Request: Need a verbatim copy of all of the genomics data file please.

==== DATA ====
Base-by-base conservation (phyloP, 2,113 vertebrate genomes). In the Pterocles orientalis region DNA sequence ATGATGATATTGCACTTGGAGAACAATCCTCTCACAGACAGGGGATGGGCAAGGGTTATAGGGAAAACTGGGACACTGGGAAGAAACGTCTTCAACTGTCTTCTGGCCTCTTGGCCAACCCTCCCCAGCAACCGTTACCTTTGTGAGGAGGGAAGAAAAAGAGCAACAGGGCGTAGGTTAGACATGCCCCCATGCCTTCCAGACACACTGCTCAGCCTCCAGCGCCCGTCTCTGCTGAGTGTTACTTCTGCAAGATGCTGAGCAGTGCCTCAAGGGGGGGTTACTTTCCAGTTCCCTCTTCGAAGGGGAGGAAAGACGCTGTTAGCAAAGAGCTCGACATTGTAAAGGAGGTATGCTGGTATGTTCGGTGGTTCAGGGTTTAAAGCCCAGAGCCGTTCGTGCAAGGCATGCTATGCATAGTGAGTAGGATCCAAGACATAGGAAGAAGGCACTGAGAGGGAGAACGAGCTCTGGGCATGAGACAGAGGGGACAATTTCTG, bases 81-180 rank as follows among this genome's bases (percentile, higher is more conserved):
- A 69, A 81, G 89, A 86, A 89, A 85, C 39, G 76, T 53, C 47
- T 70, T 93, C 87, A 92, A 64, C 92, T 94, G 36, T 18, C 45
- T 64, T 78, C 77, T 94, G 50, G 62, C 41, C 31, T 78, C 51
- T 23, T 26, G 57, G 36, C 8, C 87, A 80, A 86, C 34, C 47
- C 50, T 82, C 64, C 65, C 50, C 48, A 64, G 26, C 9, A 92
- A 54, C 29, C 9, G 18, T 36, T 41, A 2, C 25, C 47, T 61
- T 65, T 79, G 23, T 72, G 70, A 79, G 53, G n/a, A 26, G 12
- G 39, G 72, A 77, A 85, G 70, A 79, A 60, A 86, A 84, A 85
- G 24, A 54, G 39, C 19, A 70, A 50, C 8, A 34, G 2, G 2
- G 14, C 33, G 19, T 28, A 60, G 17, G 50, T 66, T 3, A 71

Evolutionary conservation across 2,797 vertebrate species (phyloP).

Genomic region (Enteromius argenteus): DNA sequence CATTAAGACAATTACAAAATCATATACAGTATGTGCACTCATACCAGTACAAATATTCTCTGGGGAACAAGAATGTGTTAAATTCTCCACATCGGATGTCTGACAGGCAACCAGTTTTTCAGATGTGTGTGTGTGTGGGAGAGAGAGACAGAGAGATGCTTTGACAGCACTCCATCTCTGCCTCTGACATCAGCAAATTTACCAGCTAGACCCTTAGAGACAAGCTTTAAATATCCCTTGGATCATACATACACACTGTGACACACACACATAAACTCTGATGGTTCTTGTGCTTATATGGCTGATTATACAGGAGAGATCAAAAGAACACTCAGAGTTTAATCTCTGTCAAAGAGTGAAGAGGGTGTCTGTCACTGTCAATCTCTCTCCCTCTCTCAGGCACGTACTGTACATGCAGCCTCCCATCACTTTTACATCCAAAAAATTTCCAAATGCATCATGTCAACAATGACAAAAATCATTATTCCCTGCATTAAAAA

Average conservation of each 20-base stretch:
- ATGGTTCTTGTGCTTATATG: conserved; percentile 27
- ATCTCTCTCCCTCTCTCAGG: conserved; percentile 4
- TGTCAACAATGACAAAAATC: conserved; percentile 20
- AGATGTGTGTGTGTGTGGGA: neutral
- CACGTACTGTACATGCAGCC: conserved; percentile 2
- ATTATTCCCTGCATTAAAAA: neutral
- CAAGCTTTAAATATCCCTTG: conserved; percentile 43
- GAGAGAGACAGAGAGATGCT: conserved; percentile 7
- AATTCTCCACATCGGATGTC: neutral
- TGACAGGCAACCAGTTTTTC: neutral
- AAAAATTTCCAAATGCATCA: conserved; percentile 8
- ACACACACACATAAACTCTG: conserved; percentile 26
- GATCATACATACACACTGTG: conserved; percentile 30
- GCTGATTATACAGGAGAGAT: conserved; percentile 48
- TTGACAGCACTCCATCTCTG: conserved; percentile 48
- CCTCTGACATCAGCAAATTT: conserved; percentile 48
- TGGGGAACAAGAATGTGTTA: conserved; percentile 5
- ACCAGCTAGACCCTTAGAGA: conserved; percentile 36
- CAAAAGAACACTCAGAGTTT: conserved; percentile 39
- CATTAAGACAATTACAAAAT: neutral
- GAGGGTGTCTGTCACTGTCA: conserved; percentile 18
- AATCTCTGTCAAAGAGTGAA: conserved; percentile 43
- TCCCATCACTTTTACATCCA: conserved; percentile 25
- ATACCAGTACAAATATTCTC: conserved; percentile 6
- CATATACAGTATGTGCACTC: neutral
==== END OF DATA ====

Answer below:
Base-by-base conservation (phyloP, 2,113 vertebrate genomes). In the Pterocles orientalis region DNA sequence ATGATGATATTGCACTTGGAGAACAATCCTCTCACAGACAGGGGATGGGCAAGGGTTATAGGGAAAACTGGGACACTGGGAAGAAACGTCTTCAACTGTCTTCTGGCCTCTTGGCCAACCCTCCCCAGCAACCGTTACCTTTGTGAGGAGGGAAGAAAAAGAGCAACAGGGCGTAGGTTAGACATGCCCCCATGCCTTCCAGACACACTGCTCAGCCTCCAGCGCCCGTCTCTGCTGAGTGTTACTTCTGCAAGATGCTGAGCAGTGCCTCAAGGGGGGGTTACTTTCCAGTTCCCTCTTCGAAGGGGAGGAAAGACGCTGTTAGCAAAGAGCTCGACATTGTAAAGGAGGTATGCTGGTATGTTCGGTGGTTCAGGGTTTAAAGCCCAGAGCCGTTCGTGCAAGGCATGCTATGCATAGTGAGTAGGATCCAAGACATAGGAAGAAGGCACTGAGAGGGAGAACGAGCTCTGGGCATGAGACAGAGGGGACAATTTCTG, bases 81-180 rank as follows among this genome's bases (percentile, higher is more conserved):
- A 69, A 81, G 89, A 86, A 89, A 85, C 39, G 76, T 53, C 47
- T 70, T 93, C 87, A 92, A 64, C 92, T 94, G 36, T 18, C 45
- T 64, T 78, C 77, T 94, G 50, G 62, C 41, C 31, T 78, C 51
- T 23, T 26, G 57, G 36, C 8, C 87, A 80, A 86, C 34, C 47
- C 50, T 82, C 64, C 65, C 50, C 48, A 64, G 26, C 9, A 92
- A 54, C 29, C 9, G 18, T 36, T 41, A 2, C 25, C 47, T 61
- T 65, T 79, G 23, T 72, G 70, A 79, G 53, G n/a, A 26, G 12
- G 39, G 72, A 77, A 85, G 70, A 79, A 60, A 86, A 84, A 85
- G 24, A 54, G 39, C 19, A 70, A 50, C 8, A 34, G 2, G 2
- G 14, C 33, G 19, T 28, A 60, G 17, G 50, T 66, T 3, A 71

Evolutionary conservation across 2,797 vertebrate species (phyloP).

Genomic region (Enteromius argenteus): DNA sequence CATTAAGACAATTACAAAATCATATACAGTATGTGCACTCATACCAGTACAAATATTCTCTGGGGAACAAGAATGTGTTAAATTCTCCACATCGGATGTCTGACAGGCAACCAGTTTTTCAGATGTGTGTGTGTGTGGGAGAGAGAGACAGAGAGATGCTTTGACAGCACTCCATCTCTGCCTCTGACATCAGCAAATTTACCAGCTAGACCCTTAGAGACAAGCTTTAAATATCCCTTGGATCATACATACACACTGTGACACACACACATAAACTCTGATGGTTCTTGTGCTTATATGGCTGATTATACAGGAGAGATCAAAAGAACACTCAGAGTTTAATCTCTGTCAAAGAGTGAAGAGGGTGTCTGTCACTGTCAATCTCTCTCCCTCTCTCAGGCACGTACTGTACATGCAGCCTCCCATCACTTTTACATCCAAAAAATTTCCAAATGCATCATGTCAACAATGACAAAAATCATTATTCCCTGCATTAAAAA

Average conservation of each 20-base stretch:
- ATGGTTCTTGTGCTTATATG: conserved; percentile 27
- ATCTCTCTCCCTCTCTCAGG: conserved; percentile 4
- TGTCAACAATGACAAAAATC: conserved; percentile 20
- AGATGTGTGTGTGTGTGGGA: neutral
- CACGTACTGTACATGCAGCC: conserved; percentile 2
- ATTATTCCCTGCATTAAAAA: neutral
- CAAGCTTTAAATATCCCTTG: conserved; percentile 43
- GAGAGAGACAGAGAGATGCT: conserved; percentile 7
- AATTCTCCACATCGGATGTC: neutral
- TGACAGGCAACCAGTTTTTC: neutral
- AAAAATTTCCAAATGCATCA: conserved; percentile 8
- ACACACACACATAAACTCTG: conserved; percentile 26
- GATCATACATACACACTGTG: conserved; percentile 30
- GCTGATTATACAGGAGAGAT: conserved; percentile 48
- TTGACAGCACTCCATCTCTG: conserved; percentile 48
- CCTCTGACATCAGCAAATTT: conserved; percentile 48
- TGGGGAACAAGAATGTGTTA: conserved; percentile 5
- ACCAGCTAGACCCTTAGAGA: conserved; percentile 36
- CAAAAGAACACTCAGAGTTT: conserved; percentile 39
- CATTAAGACAATTACAAAAT: neutral
- GAGGGTGTCTGTCACTGTCA: conserved; percentile 18
- AATCTCTGTCAAAGAGTGAA: conserved; percentile 43
- TCCCATCACTTTTACATCCA: conserved; percentile 25
- ATACCAGTACAAATATTCTC: conserved; percentile 6
- CATATACAGTATGTGCACTC: neutral